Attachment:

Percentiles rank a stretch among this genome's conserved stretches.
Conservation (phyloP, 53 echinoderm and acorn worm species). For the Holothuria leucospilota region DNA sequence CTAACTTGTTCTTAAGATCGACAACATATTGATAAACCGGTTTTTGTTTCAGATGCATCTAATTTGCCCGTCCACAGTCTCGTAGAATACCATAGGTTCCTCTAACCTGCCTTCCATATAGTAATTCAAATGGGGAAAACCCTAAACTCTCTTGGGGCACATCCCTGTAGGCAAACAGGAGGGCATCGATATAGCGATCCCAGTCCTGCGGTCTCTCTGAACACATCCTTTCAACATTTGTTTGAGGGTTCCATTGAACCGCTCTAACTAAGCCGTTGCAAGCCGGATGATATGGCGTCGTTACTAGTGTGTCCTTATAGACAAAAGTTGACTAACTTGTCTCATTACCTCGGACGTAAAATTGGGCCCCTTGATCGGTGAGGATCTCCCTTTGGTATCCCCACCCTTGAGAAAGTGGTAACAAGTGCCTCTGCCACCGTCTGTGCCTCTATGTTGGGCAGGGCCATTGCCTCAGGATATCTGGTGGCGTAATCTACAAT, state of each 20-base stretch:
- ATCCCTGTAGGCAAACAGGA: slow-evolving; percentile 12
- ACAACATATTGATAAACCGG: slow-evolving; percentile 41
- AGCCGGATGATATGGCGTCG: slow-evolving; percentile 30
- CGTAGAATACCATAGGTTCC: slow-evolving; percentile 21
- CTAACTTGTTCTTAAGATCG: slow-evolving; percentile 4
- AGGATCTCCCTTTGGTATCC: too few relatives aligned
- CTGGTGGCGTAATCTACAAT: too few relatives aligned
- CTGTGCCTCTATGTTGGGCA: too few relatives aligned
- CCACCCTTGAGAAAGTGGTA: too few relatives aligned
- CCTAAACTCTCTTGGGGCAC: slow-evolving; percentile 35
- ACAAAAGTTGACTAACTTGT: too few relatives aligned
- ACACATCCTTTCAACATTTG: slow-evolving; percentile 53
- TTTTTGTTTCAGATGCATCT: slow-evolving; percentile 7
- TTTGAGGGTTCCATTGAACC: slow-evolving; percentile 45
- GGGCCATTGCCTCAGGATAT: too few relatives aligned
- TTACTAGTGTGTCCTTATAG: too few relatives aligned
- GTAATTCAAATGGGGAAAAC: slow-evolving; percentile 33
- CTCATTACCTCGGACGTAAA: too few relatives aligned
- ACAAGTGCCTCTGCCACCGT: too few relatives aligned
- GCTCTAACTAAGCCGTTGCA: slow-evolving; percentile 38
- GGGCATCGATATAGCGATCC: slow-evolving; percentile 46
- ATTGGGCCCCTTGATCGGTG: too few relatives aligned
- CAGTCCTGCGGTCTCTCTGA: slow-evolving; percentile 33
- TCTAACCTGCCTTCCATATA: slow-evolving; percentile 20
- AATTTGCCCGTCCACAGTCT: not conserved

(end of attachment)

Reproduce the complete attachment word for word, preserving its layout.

Percentiles rank a stretch among this genome's conserved stretches.
Conservation (phyloP, 53 echinoderm and acorn worm species). For the Holothuria leucospilota region DNA sequence CTAACTTGTTCTTAAGATCGACAACATATTGATAAACCGGTTTTTGTTTCAGATGCATCTAATTTGCCCGTCCACAGTCTCGTAGAATACCATAGGTTCCTCTAACCTGCCTTCCATATAGTAATTCAAATGGGGAAAACCCTAAACTCTCTTGGGGCACATCCCTGTAGGCAAACAGGAGGGCATCGATATAGCGATCCCAGTCCTGCGGTCTCTCTGAACACATCCTTTCAACATTTGTTTGAGGGTTCCATTGAACCGCTCTAACTAAGCCGTTGCAAGCCGGATGATATGGCGTCGTTACTAGTGTGTCCTTATAGACAAAAGTTGACTAACTTGTCTCATTACCTCGGACGTAAAATTGGGCCCCTTGATCGGTGAGGATCTCCCTTTGGTATCCCCACCCTTGAGAAAGTGGTAACAAGTGCCTCTGCCACCGTCTGTGCCTCTATGTTGGGCAGGGCCATTGCCTCAGGATATCTGGTGGCGTAATCTACAAT, state of each 20-base stretch:
- ATCCCTGTAGGCAAACAGGA: slow-evolving; percentile 12
- ACAACATATTGATAAACCGG: slow-evolving; percentile 41
- AGCCGGATGATATGGCGTCG: slow-evolving; percentile 30
- CGTAGAATACCATAGGTTCC: slow-evolving; percentile 21
- CTAACTTGTTCTTAAGATCG: slow-evolving; percentile 4
- AGGATCTCCCTTTGGTATCC: too few relatives aligned
- CTGGTGGCGTAATCTACAAT: too few relatives aligned
- CTGTGCCTCTATGTTGGGCA: too few relatives aligned
- CCACCCTTGAGAAAGTGGTA: too few relatives aligned
- CCTAAACTCTCTTGGGGCAC: slow-evolving; percentile 35
- ACAAAAGTTGACTAACTTGT: too few relatives aligned
- ACACATCCTTTCAACATTTG: slow-evolving; percentile 53
- TTTTTGTTTCAGATGCATCT: slow-evolving; percentile 7
- TTTGAGGGTTCCATTGAACC: slow-evolving; percentile 45
- GGGCCATTGCCTCAGGATAT: too few relatives aligned
- TTACTAGTGTGTCCTTATAG: too few relatives aligned
- GTAATTCAAATGGGGAAAAC: slow-evolving; percentile 33
- CTCATTACCTCGGACGTAAA: too few relatives aligned
- ACAAGTGCCTCTGCCACCGT: too few relatives aligned
- GCTCTAACTAAGCCGTTGCA: slow-evolving; percentile 38
- GGGCATCGATATAGCGATCC: slow-evolving; percentile 46
- ATTGGGCCCCTTGATCGGTG: too few relatives aligned
- CAGTCCTGCGGTCTCTCTGA: slow-evolving; percentile 33
- TCTAACCTGCCTTCCATATA: slow-evolving; percentile 20
- AATTTGCCCGTCCACAGTCT: not conserved